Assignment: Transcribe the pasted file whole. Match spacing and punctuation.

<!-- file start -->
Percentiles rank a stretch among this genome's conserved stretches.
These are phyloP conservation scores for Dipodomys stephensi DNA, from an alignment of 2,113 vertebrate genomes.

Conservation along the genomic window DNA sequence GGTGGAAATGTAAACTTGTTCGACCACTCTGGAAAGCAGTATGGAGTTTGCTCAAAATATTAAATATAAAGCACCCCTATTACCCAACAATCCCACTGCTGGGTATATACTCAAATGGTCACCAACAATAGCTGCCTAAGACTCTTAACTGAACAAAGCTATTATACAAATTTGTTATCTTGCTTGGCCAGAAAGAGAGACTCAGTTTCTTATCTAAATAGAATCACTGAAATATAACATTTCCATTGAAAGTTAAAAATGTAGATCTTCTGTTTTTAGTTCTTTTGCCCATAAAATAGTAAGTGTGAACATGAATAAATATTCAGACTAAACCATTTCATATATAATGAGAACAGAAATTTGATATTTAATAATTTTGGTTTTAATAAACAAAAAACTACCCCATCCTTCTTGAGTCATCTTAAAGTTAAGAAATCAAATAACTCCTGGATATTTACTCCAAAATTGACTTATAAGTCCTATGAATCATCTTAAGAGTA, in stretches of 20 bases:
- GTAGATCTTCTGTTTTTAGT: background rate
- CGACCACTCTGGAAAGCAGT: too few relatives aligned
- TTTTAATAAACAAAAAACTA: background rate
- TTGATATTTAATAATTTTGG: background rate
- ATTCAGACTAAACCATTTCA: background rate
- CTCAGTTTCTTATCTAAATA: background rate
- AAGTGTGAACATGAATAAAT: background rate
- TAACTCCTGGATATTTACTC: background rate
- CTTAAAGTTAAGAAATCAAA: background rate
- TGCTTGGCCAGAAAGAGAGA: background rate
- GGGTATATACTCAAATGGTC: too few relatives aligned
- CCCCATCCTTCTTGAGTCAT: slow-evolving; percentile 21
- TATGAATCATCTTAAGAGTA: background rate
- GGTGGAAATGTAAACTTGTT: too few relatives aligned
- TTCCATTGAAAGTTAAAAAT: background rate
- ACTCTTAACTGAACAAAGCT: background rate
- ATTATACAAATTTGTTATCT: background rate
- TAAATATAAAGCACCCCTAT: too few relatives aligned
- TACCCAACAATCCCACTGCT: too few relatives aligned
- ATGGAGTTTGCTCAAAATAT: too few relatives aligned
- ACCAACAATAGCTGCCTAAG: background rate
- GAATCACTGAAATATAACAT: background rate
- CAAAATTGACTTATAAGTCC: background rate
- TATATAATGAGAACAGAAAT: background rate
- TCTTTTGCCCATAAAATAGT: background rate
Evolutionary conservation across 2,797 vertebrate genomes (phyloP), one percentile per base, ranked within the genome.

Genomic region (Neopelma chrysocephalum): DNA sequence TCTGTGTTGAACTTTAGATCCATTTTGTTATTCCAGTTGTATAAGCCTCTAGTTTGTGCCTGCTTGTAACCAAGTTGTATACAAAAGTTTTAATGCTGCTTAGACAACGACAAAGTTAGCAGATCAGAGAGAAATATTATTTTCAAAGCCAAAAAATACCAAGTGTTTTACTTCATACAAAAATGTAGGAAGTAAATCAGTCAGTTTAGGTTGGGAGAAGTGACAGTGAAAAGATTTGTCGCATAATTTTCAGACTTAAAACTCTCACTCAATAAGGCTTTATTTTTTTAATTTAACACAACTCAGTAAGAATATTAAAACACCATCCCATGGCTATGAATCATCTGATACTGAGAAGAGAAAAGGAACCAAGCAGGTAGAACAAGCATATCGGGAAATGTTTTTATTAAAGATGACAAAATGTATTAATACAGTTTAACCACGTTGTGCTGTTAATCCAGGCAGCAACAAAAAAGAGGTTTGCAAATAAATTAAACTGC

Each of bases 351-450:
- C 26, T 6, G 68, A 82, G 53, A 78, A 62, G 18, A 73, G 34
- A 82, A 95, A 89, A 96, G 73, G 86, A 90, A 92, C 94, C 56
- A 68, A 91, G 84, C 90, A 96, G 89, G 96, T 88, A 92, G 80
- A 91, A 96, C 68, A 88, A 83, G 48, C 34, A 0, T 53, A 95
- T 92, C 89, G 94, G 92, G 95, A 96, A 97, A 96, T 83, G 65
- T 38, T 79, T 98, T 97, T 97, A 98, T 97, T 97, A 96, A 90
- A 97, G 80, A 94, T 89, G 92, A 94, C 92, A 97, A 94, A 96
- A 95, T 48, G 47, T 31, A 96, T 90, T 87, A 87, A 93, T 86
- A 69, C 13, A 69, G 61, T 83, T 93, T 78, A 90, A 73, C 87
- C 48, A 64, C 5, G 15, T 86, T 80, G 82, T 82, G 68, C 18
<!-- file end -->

Percentiles rank a stretch among this genome's conserved stretches.
These are phyloP conservation scores for Dipodomys stephensi DNA, from an alignment of 2,113 vertebrate genomes.

Conservation along the genomic window DNA sequence GGTGGAAATGTAAACTTGTTCGACCACTCTGGAAAGCAGTATGGAGTTTGCTCAAAATATTAAATATAAAGCACCCCTATTACCCAACAATCCCACTGCTGGGTATATACTCAAATGGTCACCAACAATAGCTGCCTAAGACTCTTAACTGAACAAAGCTATTATACAAATTTGTTATCTTGCTTGGCCAGAAAGAGAGACTCAGTTTCTTATCTAAATAGAATCACTGAAATATAACATTTCCATTGAAAGTTAAAAATGTAGATCTTCTGTTTTTAGTTCTTTTGCCCATAAAATAGTAAGTGTGAACATGAATAAATATTCAGACTAAACCATTTCATATATAATGAGAACAGAAATTTGATATTTAATAATTTTGGTTTTAATAAACAAAAAACTACCCCATCCTTCTTGAGTCATCTTAAAGTTAAGAAATCAAATAACTCCTGGATATTTACTCCAAAATTGACTTATAAGTCCTATGAATCATCTTAAGAGTA, in stretches of 20 bases:
- GTAGATCTTCTGTTTTTAGT: background rate
- CGACCACTCTGGAAAGCAGT: too few relatives aligned
- TTTTAATAAACAAAAAACTA: background rate
- TTGATATTTAATAATTTTGG: background rate
- ATTCAGACTAAACCATTTCA: background rate
- CTCAGTTTCTTATCTAAATA: background rate
- AAGTGTGAACATGAATAAAT: background rate
- TAACTCCTGGATATTTACTC: background rate
- CTTAAAGTTAAGAAATCAAA: background rate
- TGCTTGGCCAGAAAGAGAGA: background rate
- GGGTATATACTCAAATGGTC: too few relatives aligned
- CCCCATCCTTCTTGAGTCAT: slow-evolving; percentile 21
- TATGAATCATCTTAAGAGTA: background rate
- GGTGGAAATGTAAACTTGTT: too few relatives aligned
- TTCCATTGAAAGTTAAAAAT: background rate
- ACTCTTAACTGAACAAAGCT: background rate
- ATTATACAAATTTGTTATCT: background rate
- TAAATATAAAGCACCCCTAT: too few relatives aligned
- TACCCAACAATCCCACTGCT: too few relatives aligned
- ATGGAGTTTGCTCAAAATAT: too few relatives aligned
- ACCAACAATAGCTGCCTAAG: background rate
- GAATCACTGAAATATAACAT: background rate
- CAAAATTGACTTATAAGTCC: background rate
- TATATAATGAGAACAGAAAT: background rate
- TCTTTTGCCCATAAAATAGT: background rate
Evolutionary conservation across 2,797 vertebrate genomes (phyloP), one percentile per base, ranked within the genome.

Genomic region (Neopelma chrysocephalum): DNA sequence TCTGTGTTGAACTTTAGATCCATTTTGTTATTCCAGTTGTATAAGCCTCTAGTTTGTGCCTGCTTGTAACCAAGTTGTATACAAAAGTTTTAATGCTGCTTAGACAACGACAAAGTTAGCAGATCAGAGAGAAATATTATTTTCAAAGCCAAAAAATACCAAGTGTTTTACTTCATACAAAAATGTAGGAAGTAAATCAGTCAGTTTAGGTTGGGAGAAGTGACAGTGAAAAGATTTGTCGCATAATTTTCAGACTTAAAACTCTCACTCAATAAGGCTTTATTTTTTTAATTTAACACAACTCAGTAAGAATATTAAAACACCATCCCATGGCTATGAATCATCTGATACTGAGAAGAGAAAAGGAACCAAGCAGGTAGAACAAGCATATCGGGAAATGTTTTTATTAAAGATGACAAAATGTATTAATACAGTTTAACCACGTTGTGCTGTTAATCCAGGCAGCAACAAAAAAGAGGTTTGCAAATAAATTAAACTGC

Each of bases 351-450:
- C 26, T 6, G 68, A 82, G 53, A 78, A 62, G 18, A 73, G 34
- A 82, A 95, A 89, A 96, G 73, G 86, A 90, A 92, C 94, C 56
- A 68, A 91, G 84, C 90, A 96, G 89, G 96, T 88, A 92, G 80
- A 91, A 96, C 68, A 88, A 83, G 48, C 34, A 0, T 53, A 95
- T 92, C 89, G 94, G 92, G 95, A 96, A 97, A 96, T 83, G 65
- T 38, T 79, T 98, T 97, T 97, A 98, T 97, T 97, A 96, A 90
- A 97, G 80, A 94, T 89, G 92, A 94, C 92, A 97, A 94, A 96
- A 95, T 48, G 47, T 31, A 96, T 90, T 87, A 87, A 93, T 86
- A 69, C 13, A 69, G 61, T 83, T 93, T 78, A 90, A 73, C 87
- C 48, A 64, C 5, G 15, T 86, T 80, G 82, T 82, G 68, C 18